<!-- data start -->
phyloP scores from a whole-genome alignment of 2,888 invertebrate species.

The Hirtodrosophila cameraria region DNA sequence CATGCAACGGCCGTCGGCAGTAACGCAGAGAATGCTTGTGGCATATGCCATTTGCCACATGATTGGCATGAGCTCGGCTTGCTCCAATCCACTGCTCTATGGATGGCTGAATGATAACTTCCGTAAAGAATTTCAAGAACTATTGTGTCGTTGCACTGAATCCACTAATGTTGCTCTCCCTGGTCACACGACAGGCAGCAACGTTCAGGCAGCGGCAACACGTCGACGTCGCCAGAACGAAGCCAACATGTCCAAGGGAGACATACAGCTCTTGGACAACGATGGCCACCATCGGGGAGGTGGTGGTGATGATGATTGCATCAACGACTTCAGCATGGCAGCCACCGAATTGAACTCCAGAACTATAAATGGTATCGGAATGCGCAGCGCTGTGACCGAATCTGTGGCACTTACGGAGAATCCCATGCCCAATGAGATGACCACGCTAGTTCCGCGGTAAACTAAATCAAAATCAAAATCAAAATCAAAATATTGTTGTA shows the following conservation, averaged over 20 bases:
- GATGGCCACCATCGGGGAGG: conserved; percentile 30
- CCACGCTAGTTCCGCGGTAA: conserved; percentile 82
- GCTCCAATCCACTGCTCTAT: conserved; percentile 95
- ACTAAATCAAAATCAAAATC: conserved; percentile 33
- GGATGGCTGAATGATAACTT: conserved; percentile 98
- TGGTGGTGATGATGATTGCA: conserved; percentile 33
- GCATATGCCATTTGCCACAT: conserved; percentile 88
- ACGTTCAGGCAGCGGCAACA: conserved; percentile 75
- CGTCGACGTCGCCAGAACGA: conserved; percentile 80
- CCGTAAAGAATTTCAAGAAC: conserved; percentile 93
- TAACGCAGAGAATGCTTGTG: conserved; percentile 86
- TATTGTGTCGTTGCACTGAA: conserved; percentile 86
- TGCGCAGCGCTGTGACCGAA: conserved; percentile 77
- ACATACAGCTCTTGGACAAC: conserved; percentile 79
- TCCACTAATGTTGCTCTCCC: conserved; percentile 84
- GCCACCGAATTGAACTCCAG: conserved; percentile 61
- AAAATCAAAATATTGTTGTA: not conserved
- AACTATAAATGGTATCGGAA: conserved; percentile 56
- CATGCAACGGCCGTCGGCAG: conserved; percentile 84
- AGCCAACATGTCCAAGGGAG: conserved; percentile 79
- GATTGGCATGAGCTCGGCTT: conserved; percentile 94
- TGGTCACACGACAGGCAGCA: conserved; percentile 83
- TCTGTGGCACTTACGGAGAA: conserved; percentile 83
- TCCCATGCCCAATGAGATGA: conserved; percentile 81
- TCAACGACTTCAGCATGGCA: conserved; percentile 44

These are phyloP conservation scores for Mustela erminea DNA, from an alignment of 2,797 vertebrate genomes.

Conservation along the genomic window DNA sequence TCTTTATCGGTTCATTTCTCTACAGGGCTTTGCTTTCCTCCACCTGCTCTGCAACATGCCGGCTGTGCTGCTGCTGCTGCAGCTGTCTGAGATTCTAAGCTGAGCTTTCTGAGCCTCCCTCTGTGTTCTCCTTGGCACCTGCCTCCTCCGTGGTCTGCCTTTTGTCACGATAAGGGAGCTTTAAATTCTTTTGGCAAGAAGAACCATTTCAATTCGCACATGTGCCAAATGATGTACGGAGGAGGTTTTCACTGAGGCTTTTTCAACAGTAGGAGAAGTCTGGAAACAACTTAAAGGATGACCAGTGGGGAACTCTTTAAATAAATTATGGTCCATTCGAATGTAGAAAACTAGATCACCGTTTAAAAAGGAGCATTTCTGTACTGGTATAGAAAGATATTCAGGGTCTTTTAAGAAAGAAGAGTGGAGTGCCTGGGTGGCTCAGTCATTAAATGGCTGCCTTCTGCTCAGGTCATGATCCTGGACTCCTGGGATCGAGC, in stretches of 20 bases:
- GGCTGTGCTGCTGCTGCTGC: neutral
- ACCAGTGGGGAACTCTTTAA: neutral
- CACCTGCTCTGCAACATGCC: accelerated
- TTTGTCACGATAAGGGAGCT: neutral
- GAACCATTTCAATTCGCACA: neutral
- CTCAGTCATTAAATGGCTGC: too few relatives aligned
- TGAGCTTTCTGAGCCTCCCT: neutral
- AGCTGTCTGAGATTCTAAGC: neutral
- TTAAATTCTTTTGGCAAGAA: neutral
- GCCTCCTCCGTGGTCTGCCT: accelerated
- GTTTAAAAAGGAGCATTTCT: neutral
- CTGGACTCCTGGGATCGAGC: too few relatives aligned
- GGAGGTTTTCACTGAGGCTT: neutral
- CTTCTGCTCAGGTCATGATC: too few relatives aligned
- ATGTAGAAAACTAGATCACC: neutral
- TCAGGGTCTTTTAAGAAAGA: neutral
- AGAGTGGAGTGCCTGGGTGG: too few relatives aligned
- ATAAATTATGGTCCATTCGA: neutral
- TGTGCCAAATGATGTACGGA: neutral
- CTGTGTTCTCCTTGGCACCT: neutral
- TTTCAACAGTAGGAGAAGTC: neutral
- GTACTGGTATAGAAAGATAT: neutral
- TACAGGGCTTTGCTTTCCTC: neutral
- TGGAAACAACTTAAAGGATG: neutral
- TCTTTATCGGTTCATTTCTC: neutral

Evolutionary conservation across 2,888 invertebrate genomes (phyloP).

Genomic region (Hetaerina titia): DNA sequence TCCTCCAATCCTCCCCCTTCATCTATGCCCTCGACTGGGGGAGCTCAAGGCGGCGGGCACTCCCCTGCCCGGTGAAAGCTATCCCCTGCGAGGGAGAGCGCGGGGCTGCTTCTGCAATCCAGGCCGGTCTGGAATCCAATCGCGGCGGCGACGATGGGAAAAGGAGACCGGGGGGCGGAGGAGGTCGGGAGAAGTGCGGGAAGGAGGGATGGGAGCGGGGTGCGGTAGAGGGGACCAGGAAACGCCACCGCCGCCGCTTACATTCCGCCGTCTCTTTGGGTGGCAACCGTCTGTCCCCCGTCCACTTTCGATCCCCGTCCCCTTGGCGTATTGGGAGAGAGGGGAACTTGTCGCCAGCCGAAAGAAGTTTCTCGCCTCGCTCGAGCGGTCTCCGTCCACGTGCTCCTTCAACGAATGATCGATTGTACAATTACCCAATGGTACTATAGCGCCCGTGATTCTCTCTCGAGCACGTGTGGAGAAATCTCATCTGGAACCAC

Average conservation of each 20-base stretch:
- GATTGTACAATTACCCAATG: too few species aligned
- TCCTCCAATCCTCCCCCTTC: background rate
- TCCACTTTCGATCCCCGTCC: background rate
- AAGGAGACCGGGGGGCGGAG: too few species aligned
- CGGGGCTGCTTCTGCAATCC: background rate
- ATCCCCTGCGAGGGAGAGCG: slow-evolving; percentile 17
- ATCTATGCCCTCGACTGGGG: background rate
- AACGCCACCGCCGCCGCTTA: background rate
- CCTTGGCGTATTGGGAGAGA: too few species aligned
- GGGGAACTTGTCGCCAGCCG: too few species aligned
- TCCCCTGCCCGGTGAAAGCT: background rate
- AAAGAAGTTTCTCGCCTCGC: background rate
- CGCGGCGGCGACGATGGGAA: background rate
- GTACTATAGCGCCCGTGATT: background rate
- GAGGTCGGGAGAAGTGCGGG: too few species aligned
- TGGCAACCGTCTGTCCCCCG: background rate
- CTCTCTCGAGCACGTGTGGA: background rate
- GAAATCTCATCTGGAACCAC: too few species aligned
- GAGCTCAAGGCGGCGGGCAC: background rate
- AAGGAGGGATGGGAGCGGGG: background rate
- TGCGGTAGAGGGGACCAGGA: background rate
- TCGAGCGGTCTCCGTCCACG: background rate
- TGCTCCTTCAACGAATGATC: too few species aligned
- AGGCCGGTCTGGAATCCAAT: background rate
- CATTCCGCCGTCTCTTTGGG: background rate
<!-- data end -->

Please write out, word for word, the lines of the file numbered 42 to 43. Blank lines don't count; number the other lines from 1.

- GGAGGTTTTCACTGAGGCTT: neutral
- CTTCTGCTCAGGTCATGATC: too few relatives aligned